As new coronavirus variants emerge and quickly spread around the globe, both the public and policymakers are faced with a quandary: maintaining a semblance of normality, while also minimizing infections. While digital contact tracing apps offered promise, the adoption rate has been low, due in part to privacy concerns.
At USC, researchers are advocating for a new approach to predict the chance of infection from Covid-19: combining anonymized cellphone location data with mobility patterns -- broad patterns of how people move from place to place.
To produce "risk scores" for specific locations and times, the team used a large dataset of anonymous, real-world location signals from cell phones across the US in 2019 and 2020. The system shows a 50% improvement in accuracy compared to current systems, said the researchers.
"Our results show that it is possible to predict and target specific areas that are high-risk, as opposed to putting all businesses under one umbrella. Such risk-targeted policies can be significantly more effective, both for controlling Covid-19 and economically," said lead author Sepanta Zeighami, a computer science Ph.D. student advised by Professor Cyrus Shahabi.
"It's also unlikely that Covid-19 will be the last pandemic in human history, so if we want to avoid the chaos of 2020 and the tragic losses while keeping daily life as unaffected as possible when the next pandemic happens, we need such data-driven approaches."
To address privacy concerns, the mobility data comes in an aggregated format, allowing the researchers to see patterns without identifying individual users. The data is not being used for contact tracing, identifying infected individuals, or where they are going, said the researchers.
"Our approach relies on anonymized aggregate data," said Shahabi, study co-author and Helen N. and Emmett H. Jones Professor in Engineering and Professor of Computer Science, Electrical and Computer Engineering, and Spatial Sciences. "It is the same as traffic data, where an individual's information is not revealed, but the aggregate data will help you to make a decision on whether to use a certain freeway at a certain time."
The paper will appear in the ACM Transactions on Spatial Algorithms and Systems and is available for early access.
According to the researchers, existing risk score tools do not provide enough detailed information about infection rates at specific places, or they make unrealistic assumptions about how populations mix.
"The risk of infection varies a lot based on the location, and having a single policy, for instance, at a county level, ignores how some areas are riskier than others," said Zeighami.
So, using real-world mobility data and existing knowledge about the spread of Covid-19, the team created a simulator to generate realistic infection patterns. In the simulation, some "agents" are initially infected and spread the disease as they move around.
Then, the researchers created a Hawkes process-based model, which assigns risk scores based on location density and mobility patterns at a given time and place. Using the simulator, the researchers tested the model to determine if it could accurately predict the number of infections at different locations. It turned out, the risk scores were indeed a reliable metric for tracking infections in cities across the US, including San Francisco, New York, Chicago and Los Angeles.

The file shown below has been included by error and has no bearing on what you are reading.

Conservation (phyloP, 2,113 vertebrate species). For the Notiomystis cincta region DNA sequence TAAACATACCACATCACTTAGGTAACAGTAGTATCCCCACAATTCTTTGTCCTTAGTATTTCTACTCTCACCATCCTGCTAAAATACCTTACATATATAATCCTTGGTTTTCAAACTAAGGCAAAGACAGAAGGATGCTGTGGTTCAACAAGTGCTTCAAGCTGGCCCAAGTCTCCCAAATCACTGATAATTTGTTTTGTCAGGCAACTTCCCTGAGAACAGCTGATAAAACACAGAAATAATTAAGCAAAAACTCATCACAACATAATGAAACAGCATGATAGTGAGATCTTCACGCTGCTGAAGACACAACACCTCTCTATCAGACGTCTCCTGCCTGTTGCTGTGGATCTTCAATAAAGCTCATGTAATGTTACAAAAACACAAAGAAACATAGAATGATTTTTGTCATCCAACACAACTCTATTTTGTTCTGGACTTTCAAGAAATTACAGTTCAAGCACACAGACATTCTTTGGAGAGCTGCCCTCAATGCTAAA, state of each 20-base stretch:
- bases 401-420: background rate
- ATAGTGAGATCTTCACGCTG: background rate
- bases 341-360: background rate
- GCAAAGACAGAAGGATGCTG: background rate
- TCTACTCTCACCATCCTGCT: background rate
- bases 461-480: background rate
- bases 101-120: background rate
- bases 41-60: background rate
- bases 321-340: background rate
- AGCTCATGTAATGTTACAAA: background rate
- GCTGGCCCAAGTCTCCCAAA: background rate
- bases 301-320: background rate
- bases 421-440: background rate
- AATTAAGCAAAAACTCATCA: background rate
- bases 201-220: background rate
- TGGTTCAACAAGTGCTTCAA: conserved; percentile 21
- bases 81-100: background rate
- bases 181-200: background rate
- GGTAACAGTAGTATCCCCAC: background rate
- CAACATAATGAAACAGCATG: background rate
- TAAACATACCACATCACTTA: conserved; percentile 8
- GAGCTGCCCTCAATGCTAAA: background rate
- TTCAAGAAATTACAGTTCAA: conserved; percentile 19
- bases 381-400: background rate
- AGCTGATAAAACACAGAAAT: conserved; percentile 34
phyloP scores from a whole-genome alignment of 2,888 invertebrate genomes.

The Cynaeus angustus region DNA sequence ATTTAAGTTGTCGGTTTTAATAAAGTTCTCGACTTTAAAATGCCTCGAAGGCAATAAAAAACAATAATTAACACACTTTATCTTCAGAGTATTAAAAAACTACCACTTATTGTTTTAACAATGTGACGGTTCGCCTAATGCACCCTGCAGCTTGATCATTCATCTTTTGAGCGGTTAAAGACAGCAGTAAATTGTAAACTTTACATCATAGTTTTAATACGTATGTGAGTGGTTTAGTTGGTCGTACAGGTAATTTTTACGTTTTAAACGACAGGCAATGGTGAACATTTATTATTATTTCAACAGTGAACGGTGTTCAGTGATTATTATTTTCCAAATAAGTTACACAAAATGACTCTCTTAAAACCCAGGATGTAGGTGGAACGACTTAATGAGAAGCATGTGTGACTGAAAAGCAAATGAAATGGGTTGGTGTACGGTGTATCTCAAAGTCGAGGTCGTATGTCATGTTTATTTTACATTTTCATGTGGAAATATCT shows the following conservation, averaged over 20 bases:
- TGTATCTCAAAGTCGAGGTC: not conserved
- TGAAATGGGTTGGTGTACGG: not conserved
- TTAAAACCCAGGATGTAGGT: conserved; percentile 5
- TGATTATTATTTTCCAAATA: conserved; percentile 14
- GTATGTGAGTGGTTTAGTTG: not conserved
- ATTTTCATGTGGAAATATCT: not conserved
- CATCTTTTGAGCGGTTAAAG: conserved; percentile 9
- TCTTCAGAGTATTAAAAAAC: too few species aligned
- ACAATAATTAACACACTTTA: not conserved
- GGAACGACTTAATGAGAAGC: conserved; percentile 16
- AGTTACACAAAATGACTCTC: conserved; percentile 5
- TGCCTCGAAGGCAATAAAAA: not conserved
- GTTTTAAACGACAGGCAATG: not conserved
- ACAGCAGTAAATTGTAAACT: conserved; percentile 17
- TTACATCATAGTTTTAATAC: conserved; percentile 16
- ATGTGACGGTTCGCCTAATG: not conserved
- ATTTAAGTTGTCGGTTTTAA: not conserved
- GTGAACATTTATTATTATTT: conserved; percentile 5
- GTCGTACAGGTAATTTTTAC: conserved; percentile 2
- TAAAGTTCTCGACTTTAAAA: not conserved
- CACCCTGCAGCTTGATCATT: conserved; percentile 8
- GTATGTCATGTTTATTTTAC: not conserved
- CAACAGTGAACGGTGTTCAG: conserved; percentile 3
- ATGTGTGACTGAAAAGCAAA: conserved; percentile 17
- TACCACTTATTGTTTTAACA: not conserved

The researchers found, predictably, that popular destinations in a city are riskier. But they also found that incorporating the infection mobility -- how people move -- as opposed to just relying on the popularity of an area helped to improve infection prediction. This, said the researchers, underscores the importance of bringing together mobility patterns and infection spread prediction models to generate risk scores.
There are two key ways the system could be used in the real world, said the researchers. The more straightforward case is to make neighborhood-level policy decisions: for instance, bars in Santa Monica, CA, should close today due to high risk in that neighborhood.
For more targeted locations, such as a specific concert stadium event, the system would crunch the mobility data from similar concerts in the past to learn how the infection risk changes in the area following this type of event. Then, using the researchers' model and current mobility data across LA, the system could make predictions and assign risk scores.
Going forward, the team plans to develop user-specific, yet still privacy-preserving, risk scores, and to include long-term forecasting capabilities for several weeks into the future.
"The very high resolution of this mobility data, as well as our scalable approach, will enable us to estimate risk scores at a very fine-grain spatial and temporal resolution, for example, a specific restaurant at dinner time, or a shopping mall at lunchtime," said Shahabi.
"As an individual, you may want to avoid areas deemed high-risk, and policymakers could warn the public to avoid an area known to be a potential hotspot of infection. The scores can also be used for closure or reduced capacity decisions. Instead of making these decisions at the county level, public health experts can make those decisions at city, neighborhood or zip code levels."
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